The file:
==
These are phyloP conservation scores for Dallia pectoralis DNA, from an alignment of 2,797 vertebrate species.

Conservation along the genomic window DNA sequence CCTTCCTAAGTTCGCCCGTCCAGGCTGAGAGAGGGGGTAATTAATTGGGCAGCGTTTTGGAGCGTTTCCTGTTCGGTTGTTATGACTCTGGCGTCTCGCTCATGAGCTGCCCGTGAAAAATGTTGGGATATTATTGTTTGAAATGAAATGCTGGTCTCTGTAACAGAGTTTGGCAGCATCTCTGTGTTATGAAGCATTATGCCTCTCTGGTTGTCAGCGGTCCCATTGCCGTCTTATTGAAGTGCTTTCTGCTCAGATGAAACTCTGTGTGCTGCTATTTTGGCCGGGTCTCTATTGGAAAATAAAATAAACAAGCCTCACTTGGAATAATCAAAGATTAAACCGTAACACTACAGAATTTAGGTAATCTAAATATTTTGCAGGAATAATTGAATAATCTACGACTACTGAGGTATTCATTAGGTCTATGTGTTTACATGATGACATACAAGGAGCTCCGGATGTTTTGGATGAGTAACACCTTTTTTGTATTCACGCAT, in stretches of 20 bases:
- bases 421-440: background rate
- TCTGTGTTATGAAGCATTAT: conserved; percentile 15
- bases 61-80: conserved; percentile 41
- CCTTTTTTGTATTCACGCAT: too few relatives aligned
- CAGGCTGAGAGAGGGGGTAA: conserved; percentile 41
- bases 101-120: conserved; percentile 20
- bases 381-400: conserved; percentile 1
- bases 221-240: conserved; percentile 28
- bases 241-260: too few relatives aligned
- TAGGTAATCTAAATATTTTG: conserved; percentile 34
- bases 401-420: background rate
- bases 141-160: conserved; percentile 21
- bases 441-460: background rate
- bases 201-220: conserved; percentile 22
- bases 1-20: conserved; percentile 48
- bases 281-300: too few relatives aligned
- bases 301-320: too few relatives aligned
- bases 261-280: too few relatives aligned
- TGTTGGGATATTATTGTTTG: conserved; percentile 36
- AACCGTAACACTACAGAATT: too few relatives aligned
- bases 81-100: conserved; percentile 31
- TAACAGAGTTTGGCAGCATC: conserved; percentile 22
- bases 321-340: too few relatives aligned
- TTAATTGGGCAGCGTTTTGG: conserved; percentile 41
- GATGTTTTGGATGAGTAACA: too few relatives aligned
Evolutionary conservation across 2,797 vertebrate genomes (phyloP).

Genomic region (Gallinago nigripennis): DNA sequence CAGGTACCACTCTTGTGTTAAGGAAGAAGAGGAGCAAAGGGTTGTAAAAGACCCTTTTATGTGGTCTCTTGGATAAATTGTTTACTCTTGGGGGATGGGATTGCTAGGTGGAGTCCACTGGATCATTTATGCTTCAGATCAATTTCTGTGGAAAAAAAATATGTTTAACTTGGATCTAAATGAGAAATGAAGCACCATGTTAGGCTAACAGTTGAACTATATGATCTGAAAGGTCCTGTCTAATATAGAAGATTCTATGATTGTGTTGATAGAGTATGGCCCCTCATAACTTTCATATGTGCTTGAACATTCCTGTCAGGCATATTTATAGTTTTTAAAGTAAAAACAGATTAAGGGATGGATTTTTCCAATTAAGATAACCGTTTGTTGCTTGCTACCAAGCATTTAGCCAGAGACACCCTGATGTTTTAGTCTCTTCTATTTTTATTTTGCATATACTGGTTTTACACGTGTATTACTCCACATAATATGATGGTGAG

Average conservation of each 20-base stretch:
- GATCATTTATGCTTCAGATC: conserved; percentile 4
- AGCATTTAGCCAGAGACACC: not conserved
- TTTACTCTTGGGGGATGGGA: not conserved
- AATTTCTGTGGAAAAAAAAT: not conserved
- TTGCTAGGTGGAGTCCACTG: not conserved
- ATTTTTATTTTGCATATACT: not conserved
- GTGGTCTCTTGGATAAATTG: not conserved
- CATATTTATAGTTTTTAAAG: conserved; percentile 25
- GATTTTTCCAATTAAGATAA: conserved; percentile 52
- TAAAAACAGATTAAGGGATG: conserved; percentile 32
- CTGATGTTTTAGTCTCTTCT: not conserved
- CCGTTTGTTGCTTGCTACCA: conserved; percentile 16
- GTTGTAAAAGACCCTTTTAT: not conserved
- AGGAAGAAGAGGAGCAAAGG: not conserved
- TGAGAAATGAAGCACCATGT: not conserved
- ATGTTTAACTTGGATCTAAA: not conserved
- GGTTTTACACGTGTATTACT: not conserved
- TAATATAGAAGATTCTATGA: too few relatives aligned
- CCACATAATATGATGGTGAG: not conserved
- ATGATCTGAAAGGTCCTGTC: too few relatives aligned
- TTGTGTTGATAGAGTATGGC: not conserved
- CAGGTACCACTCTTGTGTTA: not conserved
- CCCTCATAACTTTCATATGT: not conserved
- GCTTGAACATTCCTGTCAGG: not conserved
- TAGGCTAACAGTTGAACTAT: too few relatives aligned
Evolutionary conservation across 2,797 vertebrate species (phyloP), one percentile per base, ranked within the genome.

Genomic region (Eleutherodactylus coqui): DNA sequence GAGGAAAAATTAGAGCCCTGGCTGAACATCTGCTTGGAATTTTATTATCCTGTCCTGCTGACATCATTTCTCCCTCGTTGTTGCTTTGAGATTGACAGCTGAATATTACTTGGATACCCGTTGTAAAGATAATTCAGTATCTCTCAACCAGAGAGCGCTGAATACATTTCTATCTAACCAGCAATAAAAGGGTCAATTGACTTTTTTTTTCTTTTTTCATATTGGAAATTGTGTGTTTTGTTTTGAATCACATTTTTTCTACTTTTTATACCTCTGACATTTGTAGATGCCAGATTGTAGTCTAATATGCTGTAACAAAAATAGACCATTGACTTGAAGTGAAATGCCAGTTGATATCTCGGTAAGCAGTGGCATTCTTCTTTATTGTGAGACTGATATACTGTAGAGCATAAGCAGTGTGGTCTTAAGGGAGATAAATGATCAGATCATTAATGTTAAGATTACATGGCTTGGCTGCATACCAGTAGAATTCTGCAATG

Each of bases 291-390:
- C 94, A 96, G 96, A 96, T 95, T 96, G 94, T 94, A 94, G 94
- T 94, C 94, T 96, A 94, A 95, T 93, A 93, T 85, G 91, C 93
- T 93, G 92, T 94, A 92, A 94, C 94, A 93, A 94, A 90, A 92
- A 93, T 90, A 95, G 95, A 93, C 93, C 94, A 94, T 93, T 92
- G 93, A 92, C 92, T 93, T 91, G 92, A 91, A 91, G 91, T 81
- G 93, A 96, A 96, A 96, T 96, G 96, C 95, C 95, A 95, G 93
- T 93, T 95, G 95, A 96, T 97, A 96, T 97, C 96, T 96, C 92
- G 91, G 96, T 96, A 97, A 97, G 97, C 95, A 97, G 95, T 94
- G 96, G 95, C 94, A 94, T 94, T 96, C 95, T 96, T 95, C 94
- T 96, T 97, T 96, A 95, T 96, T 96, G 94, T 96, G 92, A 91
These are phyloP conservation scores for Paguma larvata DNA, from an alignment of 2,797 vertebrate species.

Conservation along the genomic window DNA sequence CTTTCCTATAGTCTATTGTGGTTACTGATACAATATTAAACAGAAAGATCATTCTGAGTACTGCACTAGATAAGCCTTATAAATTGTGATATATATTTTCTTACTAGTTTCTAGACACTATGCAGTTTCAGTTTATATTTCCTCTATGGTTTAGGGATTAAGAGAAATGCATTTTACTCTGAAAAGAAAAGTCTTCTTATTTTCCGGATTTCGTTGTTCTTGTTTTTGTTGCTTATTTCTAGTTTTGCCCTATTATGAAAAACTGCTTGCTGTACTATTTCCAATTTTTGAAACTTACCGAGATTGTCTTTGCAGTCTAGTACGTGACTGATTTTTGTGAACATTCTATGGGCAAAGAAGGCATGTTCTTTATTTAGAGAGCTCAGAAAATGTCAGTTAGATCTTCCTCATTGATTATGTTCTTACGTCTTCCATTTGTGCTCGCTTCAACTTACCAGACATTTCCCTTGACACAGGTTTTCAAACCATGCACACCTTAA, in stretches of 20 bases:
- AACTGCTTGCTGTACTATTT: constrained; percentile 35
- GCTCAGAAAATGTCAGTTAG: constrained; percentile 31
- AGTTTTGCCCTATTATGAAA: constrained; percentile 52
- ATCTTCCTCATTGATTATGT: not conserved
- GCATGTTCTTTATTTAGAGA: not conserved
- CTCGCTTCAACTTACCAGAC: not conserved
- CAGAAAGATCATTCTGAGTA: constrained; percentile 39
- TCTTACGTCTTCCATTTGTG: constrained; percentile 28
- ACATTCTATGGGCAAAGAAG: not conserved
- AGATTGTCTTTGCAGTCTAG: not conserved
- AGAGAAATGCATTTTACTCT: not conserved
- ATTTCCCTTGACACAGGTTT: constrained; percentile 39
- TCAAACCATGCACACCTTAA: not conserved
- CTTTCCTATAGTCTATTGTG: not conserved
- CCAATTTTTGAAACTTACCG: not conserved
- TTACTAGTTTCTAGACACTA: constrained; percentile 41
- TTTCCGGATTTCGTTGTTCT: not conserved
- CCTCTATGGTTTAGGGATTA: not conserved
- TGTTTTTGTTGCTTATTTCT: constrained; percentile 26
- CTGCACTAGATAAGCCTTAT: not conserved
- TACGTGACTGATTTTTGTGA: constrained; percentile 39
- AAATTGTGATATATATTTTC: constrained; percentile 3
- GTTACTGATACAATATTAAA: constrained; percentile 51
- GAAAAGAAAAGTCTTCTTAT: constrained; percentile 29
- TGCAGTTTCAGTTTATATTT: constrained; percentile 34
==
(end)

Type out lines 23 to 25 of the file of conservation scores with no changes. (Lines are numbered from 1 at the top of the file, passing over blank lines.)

- bases 81-100: conserved; percentile 31
- TAACAGAGTTTGGCAGCATC: conserved; percentile 22
- bases 321-340: too few relatives aligned